Lawsuit Abuse Fortnightly #8-03
The U.S. Airways plane was still floating in the Hudson River in New York, but one law professor was already speculating on legal theories available to passengers who want to sue the airline. According to tort law expert Aaron Twerski of Brooklyn Law School, it all depends on the geese that allegedly flew into the plane’s engines.
“If the pilots were warned of the birds,” Twerski told The Wall Street Journal’s Law Blog, “and didn’t avoid them, then maybe you have negligence. But from what I read in the papers, this flock just happened on them.
“But, if there is negligence ... then the question becomes, what’s the damage? Well, it was a harrowing experience, and the people will probably be able to say they’ve suffered emotional distress--such as nightmares and fears--as a result. There’s no question that, if there was negligence and follow-on emotional distress then there’s a cause of action.”
Meanwhile, passengers were complaining that U.S. Airways gave them a measly one-year upgrade to Chairman’s Preferred status, according to the New York Post. That gives them first-class seats as available, choice seats, and priority check-in, plus an upgrade to Europe or Hawaii, until March 2010. They also received $5,000 checks to pay for lost luggage and expenses from the airline.
“I think if you survive a plane crash, being upgraded permanently is a good gesture too,” said one passenger. Another, who escaped with her husband and two children, agreed. “My husband is not going to want to get on a plane for at least a year,” she said.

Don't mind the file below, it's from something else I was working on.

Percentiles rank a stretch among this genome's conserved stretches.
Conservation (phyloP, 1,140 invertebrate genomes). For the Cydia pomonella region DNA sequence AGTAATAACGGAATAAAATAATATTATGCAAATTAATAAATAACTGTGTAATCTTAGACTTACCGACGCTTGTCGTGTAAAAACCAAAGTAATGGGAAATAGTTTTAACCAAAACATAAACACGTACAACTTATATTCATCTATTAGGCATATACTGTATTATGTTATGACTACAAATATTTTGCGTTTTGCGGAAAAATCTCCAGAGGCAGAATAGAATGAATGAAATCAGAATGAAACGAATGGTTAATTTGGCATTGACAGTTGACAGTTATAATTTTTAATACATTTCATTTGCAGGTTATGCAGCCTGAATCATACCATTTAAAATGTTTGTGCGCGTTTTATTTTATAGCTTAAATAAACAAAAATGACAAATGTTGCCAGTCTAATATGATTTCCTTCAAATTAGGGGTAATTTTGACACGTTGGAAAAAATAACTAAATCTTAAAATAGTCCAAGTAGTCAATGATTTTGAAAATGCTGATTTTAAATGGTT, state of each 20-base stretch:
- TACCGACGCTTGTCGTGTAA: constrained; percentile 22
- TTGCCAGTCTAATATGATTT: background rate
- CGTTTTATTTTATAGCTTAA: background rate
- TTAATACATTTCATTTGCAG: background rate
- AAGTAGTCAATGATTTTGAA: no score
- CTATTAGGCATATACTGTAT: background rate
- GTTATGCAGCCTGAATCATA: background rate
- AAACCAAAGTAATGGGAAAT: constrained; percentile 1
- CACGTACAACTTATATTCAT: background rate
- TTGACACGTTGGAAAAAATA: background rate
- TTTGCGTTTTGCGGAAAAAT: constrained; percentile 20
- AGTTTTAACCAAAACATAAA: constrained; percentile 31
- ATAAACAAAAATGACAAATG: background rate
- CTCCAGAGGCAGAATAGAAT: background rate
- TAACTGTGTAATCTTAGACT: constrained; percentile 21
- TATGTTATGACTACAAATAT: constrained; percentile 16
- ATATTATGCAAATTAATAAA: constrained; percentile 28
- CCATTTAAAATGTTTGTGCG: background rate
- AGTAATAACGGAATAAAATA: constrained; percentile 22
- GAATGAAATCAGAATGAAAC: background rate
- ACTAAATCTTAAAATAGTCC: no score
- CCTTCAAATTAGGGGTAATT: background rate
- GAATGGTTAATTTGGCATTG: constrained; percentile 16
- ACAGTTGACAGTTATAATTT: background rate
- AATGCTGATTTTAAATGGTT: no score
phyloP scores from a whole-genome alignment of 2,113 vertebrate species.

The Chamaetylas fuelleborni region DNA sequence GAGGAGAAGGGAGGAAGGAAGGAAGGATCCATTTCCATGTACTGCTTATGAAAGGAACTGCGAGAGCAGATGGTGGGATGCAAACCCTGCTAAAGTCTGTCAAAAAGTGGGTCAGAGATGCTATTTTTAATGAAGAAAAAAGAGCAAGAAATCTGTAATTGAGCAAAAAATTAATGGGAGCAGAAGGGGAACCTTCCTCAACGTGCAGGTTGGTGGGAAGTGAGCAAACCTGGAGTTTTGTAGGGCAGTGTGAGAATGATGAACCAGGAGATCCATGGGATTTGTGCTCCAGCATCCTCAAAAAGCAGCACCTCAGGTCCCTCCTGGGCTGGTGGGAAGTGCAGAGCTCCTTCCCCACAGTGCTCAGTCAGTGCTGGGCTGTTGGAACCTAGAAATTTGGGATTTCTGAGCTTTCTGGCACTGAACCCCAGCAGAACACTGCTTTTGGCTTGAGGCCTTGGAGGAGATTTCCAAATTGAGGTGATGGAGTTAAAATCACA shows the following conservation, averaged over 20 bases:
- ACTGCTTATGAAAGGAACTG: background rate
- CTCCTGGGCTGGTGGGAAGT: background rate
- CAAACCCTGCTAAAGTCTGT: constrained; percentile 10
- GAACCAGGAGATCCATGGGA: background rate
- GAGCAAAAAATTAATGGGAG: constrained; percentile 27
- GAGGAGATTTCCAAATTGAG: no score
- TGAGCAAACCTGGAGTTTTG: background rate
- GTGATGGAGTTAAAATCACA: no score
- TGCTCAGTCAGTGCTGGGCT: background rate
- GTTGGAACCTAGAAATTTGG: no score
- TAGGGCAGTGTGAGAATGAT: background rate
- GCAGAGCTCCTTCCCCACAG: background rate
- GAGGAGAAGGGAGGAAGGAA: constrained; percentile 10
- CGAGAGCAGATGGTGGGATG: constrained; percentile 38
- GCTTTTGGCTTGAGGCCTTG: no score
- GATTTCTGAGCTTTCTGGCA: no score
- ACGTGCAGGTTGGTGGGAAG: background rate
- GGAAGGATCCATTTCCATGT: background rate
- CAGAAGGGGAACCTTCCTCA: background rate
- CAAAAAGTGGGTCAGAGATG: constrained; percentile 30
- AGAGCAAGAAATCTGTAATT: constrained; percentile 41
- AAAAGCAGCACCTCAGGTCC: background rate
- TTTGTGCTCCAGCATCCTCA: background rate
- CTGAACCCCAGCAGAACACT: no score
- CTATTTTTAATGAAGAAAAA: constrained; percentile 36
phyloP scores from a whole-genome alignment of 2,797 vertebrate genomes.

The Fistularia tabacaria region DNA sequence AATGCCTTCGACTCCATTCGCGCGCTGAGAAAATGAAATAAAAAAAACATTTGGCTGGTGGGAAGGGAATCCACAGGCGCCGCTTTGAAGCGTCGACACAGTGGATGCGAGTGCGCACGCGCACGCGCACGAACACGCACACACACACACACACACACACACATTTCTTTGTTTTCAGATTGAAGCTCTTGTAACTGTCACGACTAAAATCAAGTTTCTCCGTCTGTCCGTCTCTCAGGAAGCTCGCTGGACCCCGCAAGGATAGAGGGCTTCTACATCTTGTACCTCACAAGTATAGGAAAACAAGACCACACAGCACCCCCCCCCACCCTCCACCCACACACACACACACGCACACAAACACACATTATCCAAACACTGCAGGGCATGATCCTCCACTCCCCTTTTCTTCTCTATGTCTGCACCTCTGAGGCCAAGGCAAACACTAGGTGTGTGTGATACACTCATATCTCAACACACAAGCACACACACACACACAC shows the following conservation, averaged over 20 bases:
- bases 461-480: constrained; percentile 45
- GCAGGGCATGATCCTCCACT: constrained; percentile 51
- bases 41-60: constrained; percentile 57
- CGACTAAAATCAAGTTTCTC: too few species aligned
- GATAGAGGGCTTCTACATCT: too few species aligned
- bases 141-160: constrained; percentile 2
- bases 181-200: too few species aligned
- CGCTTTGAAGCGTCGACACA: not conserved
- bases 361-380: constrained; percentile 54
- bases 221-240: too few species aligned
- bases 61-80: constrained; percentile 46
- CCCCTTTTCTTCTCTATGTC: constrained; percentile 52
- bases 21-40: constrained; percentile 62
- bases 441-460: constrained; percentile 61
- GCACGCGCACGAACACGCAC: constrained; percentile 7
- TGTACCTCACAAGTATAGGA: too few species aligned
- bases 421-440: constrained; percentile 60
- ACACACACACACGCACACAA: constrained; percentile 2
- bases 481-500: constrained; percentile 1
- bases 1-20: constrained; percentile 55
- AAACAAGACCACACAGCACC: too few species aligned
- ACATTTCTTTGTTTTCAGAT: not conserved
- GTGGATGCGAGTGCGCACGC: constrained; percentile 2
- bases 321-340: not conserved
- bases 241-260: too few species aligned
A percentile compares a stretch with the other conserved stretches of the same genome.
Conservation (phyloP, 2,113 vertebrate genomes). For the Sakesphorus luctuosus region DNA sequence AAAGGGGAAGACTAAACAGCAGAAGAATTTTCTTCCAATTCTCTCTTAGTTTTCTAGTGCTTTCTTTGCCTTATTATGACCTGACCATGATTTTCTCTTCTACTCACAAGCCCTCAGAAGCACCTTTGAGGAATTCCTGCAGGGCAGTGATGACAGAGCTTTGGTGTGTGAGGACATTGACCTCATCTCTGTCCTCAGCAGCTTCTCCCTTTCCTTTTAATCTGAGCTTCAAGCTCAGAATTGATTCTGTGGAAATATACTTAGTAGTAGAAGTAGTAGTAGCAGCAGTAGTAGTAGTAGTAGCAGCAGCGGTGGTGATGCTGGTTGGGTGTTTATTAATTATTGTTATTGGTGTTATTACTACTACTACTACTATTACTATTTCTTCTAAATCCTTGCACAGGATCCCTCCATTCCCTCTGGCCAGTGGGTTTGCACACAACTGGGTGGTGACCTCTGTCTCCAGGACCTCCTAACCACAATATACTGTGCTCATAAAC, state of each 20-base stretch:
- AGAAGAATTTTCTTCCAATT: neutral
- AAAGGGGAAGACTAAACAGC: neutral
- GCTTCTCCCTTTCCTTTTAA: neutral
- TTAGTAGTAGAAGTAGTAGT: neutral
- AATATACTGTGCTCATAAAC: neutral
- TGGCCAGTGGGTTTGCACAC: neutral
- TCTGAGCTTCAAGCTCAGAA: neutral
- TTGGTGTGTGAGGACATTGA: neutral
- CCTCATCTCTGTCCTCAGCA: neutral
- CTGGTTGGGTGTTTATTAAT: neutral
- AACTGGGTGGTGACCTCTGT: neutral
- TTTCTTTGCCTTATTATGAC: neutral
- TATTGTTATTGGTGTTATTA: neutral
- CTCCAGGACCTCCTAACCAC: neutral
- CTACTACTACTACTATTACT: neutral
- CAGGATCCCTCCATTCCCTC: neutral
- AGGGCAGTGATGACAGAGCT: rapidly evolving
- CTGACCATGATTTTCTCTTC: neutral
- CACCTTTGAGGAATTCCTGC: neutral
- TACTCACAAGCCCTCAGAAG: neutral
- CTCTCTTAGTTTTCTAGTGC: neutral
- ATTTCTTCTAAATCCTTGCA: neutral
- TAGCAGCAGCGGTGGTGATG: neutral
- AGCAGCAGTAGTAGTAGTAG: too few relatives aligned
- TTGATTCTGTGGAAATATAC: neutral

Source: Dan Slater, “Can the Passengers of Flight 1549 Sue for Emotional Distress?” Wall Street Journal Law Blog, January 16, 2009; Ana Maria Alaya, “Survivors’ Gilt,” New York Post, January 30, 2009
Big-name retail stores gave away $175 million in brand-name perfumes and cosmetics on January 19 in settlement of a class-action lawsuit. You didn’t have to prove you were a member of the class bringing the suit to get the freebies, which flew out of the stores.
The free cosmetics were to go to those who purchased cosmetics between May 29, 1994 and July 16, 2003, a period when cosmetics manufacturers allegedly engaged in price-fixing. The suit was filed in 1999, but the settlement was delayed by disputes over legal fees for the plaintiffs’ lawyers. They eventually got $24 million, but all customers got were cosmetics on a “first come, first served basis” if they signed a form stating they were in the class bringing the suit. The makeup was gone in less than a day.
Source: Susan Taylor Martin, “Putting lipstick on a lawsuit,” St. Petersburg Times, January 30, 2009, via overlawyered
A Florida man was awarded $76.6 million by a Brevard County jury for injuries he suffered when he dove headfirst from a dock into a one-foot-deep river. The award includes $52.8 million in noneconomic damages for pain and suffering.
The man was at the dock working for the company that was building it. He was waiting for concrete to dry when he took the dive, allegedly in response to a dare from his boss and coworkers. He was paralyzed as a result of the incident. The company has filed for bankruptcy.
“Why he went into the water, I don’t know,” the owner said. “There’s got to be some common sense, too.”
Source: Susan Jacobson, “Merritt Island man, paralyzed after dare, wins $76.6M award,” Orlando Sentinel, January 23, 2009
A Rhode Island man was sentenced to pay $1,000 in restitution and to perform 50 hours of community service on charges of animal abandonment, after he left 280 rats in aquariums and cages at the side of a road. He said he didn’t want the rats in his apartment with his new baby.